Clinical Trials for COVID-19
In response to the global COVID-19 emergency, clinical trials assessing candidate interventions, including experimental treatments or vaccines as well as repurposed medicines, are emerging at an unprecedented rate.
To date, more than 1000 clinical trials, testing vaccines and other potential treatments (drugs, cell-based therapies and immunotherapies) have been registered to different international and national clinical trial registries.
This page intends to provide with an overview of the clinical trials currently launched worldwide for COVID-19, as collected within the COVID-19 clinical trials Registry (more details about the registry here).
We provide here with further analyses on these trials to include detailed information on the clinical trial phase, study design and results of the trials when available.
Information on the COVID-19 clinical trials
To date, 1093 clinical studies on COVID-19 were registered. Here following useful information about some clinical trials features.
Overview on the clinical trials status
The studies not included in thecategories below are classified as status unclear.
Not yet recruiting
Geographical distribution of the clinical trials
Asia: 351 studies (only 321 in China)
Europe: 135 studies
North America: 119 studies (105 in United States)
Middle East: 45 studies
South America: 27 studies
Australia: 3 studies
Clinical Trial phase
The study tests subtherapeutic doses (micro doses) on humans. They are planned to expedite the clinical evaluation of new molecular entities, allowing the demonstration of drug-target effects and assessment of pharmacokinetic-pharmacodynamic relationships in humans earlier in clinical development.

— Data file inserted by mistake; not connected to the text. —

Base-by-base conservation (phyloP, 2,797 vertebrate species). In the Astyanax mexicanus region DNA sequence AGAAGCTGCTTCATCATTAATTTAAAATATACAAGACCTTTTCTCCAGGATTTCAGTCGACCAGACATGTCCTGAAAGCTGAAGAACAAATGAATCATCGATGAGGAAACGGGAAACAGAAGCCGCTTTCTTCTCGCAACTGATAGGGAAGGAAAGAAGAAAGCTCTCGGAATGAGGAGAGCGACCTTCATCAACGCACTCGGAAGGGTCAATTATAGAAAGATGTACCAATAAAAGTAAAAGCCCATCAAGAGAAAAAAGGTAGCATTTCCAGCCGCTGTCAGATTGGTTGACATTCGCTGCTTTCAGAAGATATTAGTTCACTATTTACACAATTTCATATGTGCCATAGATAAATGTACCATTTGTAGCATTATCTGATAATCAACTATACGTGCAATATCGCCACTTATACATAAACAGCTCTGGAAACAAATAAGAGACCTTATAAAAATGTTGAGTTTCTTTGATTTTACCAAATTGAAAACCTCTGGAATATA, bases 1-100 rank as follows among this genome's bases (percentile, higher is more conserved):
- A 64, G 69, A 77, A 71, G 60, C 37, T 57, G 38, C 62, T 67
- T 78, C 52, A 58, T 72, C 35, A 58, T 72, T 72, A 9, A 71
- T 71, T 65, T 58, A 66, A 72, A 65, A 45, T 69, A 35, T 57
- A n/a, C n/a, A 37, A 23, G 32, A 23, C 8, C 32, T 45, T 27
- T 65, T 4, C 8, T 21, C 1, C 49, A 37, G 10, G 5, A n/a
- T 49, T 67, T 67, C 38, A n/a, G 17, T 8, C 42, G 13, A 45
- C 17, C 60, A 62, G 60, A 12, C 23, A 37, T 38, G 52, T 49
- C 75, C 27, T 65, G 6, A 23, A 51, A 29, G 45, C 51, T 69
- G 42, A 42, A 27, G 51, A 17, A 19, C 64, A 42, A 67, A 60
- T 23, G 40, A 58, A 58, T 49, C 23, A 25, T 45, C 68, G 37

The study assesses the safety of the drug. It usually includes a small number of healthy volunteers (20 to 100). The study is designed to determine the effects of the drug on humans including how it is absorbed, metabolised, and excreted. This phase also investigates the side effects that occur as dosage levels are increased.
The study tests the efficacy of the drug and involves up to several hundred patients. This phase is also important to determine the correct dose to be experimented in the next phase.
The study involves several hundred to several thousand patients. This large-scale testing, which can last several years, provides with more understanding of the efficacy of the drug, the benefits and the range of possible adverse reactions.
After the marketing authorisation, the regulatory agencies keep on monitoring the efficacy and safety of the drug on the general population. Phase IV is based on post-marketing studies and on the spontaneous reports of adverse events from physicians, pharmacists and patients them self.